Over the course of the year, I had the opportunity to make several nice trips. In April, I spent time with two friends at Vermillion Cliffs in Northern Arizona. In May, I traveled to Baltimore for Balticon and the release of the Gaslight and Grimm anthology. In July, I traveled with my family to California for my nephew’s wedding.

G&GRed-Gold Leaf-150

Speaking of family, my oldest daughter started a paid computer internship at Tulane University this year and opened her own Etsy shop. Meanwhile my youngest daughter has embarked on the adventure of high school. I couldn’t be more proud of these two young women.

Perhaps the year’s scariest moment came in November when my wife’s tire blew out on the way home from TusCon in Tucson, Arizona. The car spun on the interstate and went into the mesquite bushes between Texas Canyon and Wilcox on I-10. Fortunately my wife and youngest daughter who were in the car were all right, but the car was totaled. The story had a happy ending when my wife was able to use the insurance money to pay for a nice, albeit used, replacement car.

As I say, this year has been something of a wild ride. Although I am admittedly apprehensive about some things happening on the world and national stages, I have several good things on the horizon as well. Come back on Monday and learn about some things to look forward to in 2017. In the meantime, I wish you a very happy and prosperous New Year.

New E-book: The Astronomer’s Crypt

This week marks the release of the ebook edition of my novel The Astronomer’s Crypt which tells the story of astronomers, ghosts, drug dealers, and a monster from the beginning of time colliding at an observatory during a ferocious thunderstorm. Here’s the cover and the back cover blurb.


astronomers-crypt-453x680If you scare easily, don’t read this book.
If you dare to read it, you’ve been warned.

Two years ago on a stormy night, in the dead of winter, Mike Teter experienced something that would change his life forever. Mike was a telescope operator at the world renowned Carson Peak Observatory in New Mexico. We won’t tell you what he saw that night on the mountain nor what happened afterward on a dark stretch of highway, because it would haunt you just as it has haunted Mike. But what we will tell you is that Mike is back at Carson Peak. And what he witnessed that night two years ago is about to become a reality…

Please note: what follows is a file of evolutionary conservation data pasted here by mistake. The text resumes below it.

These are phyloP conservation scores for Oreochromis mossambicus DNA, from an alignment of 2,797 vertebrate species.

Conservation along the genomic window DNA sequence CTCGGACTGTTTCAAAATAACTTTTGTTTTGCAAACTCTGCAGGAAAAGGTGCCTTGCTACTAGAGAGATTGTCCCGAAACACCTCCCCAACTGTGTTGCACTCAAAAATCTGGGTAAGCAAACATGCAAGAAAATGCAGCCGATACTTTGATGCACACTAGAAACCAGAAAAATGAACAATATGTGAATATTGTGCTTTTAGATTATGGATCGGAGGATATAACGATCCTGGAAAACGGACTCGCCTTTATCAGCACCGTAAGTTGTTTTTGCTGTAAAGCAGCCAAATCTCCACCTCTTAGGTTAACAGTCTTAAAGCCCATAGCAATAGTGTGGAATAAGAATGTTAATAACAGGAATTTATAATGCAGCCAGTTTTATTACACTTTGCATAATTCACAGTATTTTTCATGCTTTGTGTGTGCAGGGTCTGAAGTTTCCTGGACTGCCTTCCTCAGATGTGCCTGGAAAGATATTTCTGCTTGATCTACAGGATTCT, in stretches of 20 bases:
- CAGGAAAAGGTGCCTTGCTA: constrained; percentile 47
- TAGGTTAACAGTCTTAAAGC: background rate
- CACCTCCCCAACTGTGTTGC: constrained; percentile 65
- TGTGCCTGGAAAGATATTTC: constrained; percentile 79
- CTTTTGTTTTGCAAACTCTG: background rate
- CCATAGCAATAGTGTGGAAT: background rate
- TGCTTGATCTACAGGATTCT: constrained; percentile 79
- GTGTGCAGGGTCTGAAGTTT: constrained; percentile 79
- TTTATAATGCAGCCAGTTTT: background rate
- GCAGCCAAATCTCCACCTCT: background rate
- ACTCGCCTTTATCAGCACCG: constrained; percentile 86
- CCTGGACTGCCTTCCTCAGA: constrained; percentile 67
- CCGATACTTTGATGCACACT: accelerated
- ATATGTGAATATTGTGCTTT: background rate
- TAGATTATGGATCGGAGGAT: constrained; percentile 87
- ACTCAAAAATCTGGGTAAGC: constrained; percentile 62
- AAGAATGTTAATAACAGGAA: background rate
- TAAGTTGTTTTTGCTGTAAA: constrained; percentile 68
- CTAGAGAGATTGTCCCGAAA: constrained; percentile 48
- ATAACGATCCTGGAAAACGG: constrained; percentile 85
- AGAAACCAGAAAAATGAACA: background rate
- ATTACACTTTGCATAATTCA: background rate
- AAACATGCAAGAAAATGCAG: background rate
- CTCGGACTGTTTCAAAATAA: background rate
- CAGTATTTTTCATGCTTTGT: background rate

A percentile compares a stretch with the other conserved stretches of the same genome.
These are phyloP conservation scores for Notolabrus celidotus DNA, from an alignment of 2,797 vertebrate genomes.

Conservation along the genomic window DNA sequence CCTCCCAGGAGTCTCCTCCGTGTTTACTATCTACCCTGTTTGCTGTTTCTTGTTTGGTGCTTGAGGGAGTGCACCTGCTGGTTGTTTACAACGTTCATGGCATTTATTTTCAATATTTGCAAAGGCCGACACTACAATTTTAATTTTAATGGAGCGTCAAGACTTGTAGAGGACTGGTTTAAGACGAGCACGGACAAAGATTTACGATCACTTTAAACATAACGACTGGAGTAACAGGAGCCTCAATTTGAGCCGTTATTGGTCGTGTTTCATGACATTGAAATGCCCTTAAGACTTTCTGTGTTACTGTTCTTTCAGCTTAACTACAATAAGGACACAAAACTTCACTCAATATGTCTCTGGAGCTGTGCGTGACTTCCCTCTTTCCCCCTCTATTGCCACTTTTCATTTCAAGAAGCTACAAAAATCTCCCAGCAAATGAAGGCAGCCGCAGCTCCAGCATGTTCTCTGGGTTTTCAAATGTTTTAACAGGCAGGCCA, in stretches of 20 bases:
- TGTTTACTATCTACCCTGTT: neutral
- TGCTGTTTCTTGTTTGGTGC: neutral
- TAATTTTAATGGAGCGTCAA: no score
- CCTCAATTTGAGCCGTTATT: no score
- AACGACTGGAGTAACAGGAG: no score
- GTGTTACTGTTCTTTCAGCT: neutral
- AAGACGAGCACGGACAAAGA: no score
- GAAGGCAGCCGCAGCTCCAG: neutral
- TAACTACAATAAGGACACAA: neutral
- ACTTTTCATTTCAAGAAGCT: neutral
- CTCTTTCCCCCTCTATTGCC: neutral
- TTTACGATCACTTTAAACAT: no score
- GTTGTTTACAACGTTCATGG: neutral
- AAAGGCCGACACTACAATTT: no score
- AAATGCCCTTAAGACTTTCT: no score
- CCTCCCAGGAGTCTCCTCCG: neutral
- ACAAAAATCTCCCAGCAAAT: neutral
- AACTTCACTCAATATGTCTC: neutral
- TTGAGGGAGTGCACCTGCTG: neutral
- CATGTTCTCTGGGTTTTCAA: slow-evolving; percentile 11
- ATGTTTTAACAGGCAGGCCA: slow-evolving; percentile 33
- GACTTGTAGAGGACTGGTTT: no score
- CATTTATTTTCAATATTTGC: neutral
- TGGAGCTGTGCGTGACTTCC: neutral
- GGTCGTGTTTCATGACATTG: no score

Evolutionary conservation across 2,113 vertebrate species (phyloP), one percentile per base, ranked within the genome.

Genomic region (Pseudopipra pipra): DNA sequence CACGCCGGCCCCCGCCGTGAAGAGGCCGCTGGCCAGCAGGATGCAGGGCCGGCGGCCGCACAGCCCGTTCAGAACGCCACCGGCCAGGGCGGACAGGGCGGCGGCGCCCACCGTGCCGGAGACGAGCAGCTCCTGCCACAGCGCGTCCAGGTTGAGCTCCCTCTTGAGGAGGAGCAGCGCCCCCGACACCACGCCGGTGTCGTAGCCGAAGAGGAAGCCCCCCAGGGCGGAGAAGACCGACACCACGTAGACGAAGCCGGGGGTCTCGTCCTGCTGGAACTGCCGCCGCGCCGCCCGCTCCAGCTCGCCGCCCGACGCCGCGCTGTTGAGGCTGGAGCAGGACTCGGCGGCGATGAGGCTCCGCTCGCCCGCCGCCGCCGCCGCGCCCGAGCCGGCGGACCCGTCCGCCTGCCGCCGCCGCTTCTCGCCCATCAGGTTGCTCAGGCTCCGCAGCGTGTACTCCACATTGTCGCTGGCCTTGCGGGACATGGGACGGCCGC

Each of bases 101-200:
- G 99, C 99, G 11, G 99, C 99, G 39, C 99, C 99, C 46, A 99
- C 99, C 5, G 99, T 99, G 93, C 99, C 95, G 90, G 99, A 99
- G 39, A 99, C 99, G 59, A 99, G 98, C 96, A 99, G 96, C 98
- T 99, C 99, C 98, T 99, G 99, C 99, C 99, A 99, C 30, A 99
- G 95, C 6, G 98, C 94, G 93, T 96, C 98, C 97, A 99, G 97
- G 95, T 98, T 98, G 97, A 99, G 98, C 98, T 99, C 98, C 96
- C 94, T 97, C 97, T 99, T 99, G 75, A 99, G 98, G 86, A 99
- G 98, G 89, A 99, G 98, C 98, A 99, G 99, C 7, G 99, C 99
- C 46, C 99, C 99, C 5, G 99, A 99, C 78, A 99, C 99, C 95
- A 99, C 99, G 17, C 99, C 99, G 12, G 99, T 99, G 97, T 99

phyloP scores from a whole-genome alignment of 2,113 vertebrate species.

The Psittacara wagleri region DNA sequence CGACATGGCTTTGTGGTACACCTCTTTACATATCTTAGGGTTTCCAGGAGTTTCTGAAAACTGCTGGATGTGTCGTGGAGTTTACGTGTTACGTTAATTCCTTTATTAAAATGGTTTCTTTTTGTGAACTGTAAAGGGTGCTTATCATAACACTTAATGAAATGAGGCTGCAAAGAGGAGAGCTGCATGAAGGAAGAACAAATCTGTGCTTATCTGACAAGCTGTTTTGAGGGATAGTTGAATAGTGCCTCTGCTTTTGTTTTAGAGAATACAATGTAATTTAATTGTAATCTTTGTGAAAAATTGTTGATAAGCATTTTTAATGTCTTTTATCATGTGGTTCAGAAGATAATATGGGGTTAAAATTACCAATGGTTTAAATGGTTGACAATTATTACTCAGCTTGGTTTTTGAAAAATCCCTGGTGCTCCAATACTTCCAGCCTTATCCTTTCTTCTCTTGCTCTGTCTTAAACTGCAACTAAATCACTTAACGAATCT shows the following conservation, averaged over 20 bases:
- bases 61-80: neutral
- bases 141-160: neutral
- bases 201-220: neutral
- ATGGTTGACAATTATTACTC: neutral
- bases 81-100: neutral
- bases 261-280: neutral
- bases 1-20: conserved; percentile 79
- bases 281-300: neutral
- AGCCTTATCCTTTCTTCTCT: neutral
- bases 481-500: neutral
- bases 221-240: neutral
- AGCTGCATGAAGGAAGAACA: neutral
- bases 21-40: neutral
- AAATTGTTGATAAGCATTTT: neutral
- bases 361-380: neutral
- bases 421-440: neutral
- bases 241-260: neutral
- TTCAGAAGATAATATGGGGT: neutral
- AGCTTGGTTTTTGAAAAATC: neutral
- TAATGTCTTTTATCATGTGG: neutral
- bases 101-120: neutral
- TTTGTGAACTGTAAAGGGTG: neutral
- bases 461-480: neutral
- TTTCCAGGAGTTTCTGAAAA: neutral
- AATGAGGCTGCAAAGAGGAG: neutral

This horror novel, of course, was inspired by many nights working as an observing associate at Kitt Peak National Observatory. In fact, cover artist Laura Givens clearly used the Mayall 4-meter as her model for the telescope enclosure on the cover. This is fitting, since the building was the inspiration for the enclosure in the building. The Mayall 4-meter is a labyrinthine building filled with twisting corridors, dark stairways, and darkrooms abandoned when astronomical cameras went digital. People have taken wrong turns and gotten lost in the building. Bats sometimes congregate at the top of the dome. More than once, visiting astronomers have commented the 4-meter would make a great setting for a haunted house.

Clearly the telescope on the cover isn’t in the Arizona desert. The novel is set on a fictional peak in the Sacramento Mountains of New Mexico. When I first went to work for Kitt Peak, one of its draws was the relative ease of access compared to almost every other observatory I’ve worked at. I wanted to drop the creepy building into a remote and isolated place where help wasn’t just a phone call away.

The idea for this novel came to me during the World Science Fiction Convention in San Antonio which was held in 2013. My editor asked if I had any ideas for a creepy or suspenseful novel. I pitched the idea of a haunted house story set at a telescope and we tossed ideas back and forth over the course of the weekend. I left WorldCon that year with a nearly complete outline for a novel. Now, three years later, you can read the results. When you visit the retail sites, you’ll see this is Book 1 of the “Wilderness of the Dead” series. Yes, I have plans for at least two more books set in the Carson Peak Wilderness area of New Mexico. Lots of creepy stuff happens in the old towns and surrounding mountains.

You can pick up the e-book of The Astronomer’s Crypt at: